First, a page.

Massachusetts firm scans cargo containers for DHS

ACTON, Mass., 18 April 2005. Passport Systems, Inc. today announced that the Homeland Security Advanced Research Project Agency (HSARPA) of the U.S. Department of Homeland Security has awarded a contract for research and development in support of advanced detection systems for nuclear and radiological devices.

Apr 18th, 2005

ACTON, Mass., 18 April 2005. Passport Systems, Inc. today announced that the Homeland Security Advanced Research Project Agency (HSARPA) of the U.S. Department of Homeland Security has awarded a contract for research and development in support of advanced detection systems for nuclear and radiological devices.

The contract is for the initial phase in a multi-phase program to develop and build a prototype scanner system that could be deployed in seaports, borders and airports worldwide to detect nuclear, radiological, explosive and chemical devices. The initial award is for $1.6 million.

Passport Systems' research uses nuclear resonance fluorescence imaging (NRFI), a highly accurate technology that automatically and rapidly detects the existence of nuclear devices, radiological or "dirty bombs," explosives, chemical weapons and other contraband. NRFI identifies these threats by scanning the constituent chemical elements of the contents of a cargo container, vehicle or suitcase. This technology identifies the contents of a container or suitcase without having to open it up and does not depend on a human operator attempting to make a visual identification of possible threats. This is in stark contrast with the current generation of high-energy x-ray scanning devices.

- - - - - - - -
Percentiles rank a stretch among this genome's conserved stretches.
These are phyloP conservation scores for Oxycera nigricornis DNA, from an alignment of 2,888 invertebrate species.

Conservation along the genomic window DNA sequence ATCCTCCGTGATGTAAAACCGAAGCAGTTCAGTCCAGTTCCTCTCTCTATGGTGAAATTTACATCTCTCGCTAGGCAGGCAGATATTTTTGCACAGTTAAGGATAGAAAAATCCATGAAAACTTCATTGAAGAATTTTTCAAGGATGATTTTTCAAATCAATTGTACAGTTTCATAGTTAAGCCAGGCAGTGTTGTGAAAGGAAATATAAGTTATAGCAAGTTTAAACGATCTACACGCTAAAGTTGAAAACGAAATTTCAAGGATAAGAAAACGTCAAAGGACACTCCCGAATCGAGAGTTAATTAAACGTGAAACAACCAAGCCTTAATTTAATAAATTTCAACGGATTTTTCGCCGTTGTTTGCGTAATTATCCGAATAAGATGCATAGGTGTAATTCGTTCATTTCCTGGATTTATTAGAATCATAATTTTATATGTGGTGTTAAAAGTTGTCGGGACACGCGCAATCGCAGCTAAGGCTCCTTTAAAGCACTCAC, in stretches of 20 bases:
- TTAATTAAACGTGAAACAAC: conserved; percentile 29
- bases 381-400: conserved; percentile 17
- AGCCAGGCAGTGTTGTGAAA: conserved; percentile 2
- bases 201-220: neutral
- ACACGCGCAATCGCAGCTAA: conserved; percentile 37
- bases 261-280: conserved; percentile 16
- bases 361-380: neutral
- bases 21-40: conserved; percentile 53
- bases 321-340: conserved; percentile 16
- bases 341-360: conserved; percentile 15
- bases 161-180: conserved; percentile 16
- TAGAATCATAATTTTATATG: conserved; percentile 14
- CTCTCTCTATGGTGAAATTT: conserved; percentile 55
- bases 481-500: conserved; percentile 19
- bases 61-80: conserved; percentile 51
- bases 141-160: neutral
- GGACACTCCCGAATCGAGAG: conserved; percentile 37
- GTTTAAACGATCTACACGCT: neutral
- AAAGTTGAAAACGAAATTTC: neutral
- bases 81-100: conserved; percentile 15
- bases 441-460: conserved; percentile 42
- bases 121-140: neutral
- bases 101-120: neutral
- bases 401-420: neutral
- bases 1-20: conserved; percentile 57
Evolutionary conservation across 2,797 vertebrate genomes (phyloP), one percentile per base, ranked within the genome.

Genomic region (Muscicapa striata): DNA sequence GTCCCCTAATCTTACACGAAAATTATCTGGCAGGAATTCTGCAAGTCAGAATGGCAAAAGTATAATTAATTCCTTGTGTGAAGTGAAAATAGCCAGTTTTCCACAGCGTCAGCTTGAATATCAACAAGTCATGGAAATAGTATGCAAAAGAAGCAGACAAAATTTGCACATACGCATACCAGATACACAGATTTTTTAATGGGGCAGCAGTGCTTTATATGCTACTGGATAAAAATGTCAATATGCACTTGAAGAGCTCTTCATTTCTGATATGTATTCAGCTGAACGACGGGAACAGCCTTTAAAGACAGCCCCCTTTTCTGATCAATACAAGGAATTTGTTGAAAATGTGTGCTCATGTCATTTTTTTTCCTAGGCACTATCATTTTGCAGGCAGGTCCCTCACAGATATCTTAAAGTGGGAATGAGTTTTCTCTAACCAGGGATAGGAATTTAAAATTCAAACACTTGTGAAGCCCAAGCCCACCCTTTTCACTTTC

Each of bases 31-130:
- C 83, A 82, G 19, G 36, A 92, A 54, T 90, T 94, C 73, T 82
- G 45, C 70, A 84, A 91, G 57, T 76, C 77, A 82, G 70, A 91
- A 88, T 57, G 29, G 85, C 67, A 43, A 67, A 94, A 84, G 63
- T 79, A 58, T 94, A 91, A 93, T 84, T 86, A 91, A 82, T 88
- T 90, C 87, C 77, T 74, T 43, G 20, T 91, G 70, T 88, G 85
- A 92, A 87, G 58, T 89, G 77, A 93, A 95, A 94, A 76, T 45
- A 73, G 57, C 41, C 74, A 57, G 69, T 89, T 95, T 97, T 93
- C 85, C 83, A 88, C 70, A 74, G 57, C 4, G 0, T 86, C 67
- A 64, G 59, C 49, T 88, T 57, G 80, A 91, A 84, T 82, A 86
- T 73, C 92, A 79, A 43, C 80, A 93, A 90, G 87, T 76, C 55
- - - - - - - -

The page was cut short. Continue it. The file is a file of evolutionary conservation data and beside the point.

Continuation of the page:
"This award represents the recognition of the potential of nuclear resonance fluorescence imaging in next generation scanning systems. It is an important step in Passport's efforts to develop a comprehensive, non-intrusive scanner to detect WMD, explosives and other threats to the nation's security," said Robert Ledoux, president and a founder of Passport Systems.

Passport Systems was founded in December 2002 to commercialize nuclear resonance fluorescence imaging technology, which was developed by William Bertozzi, a professor of physics at the Massachusetts Institute of Technology, and one of the company's founders. Passport Systems is exclusively licensed by MIT to use its nuclear resonance fluorescence imaging patents.

For more information, see www.hsarpasbir.com or www.hsarpabaa.com.

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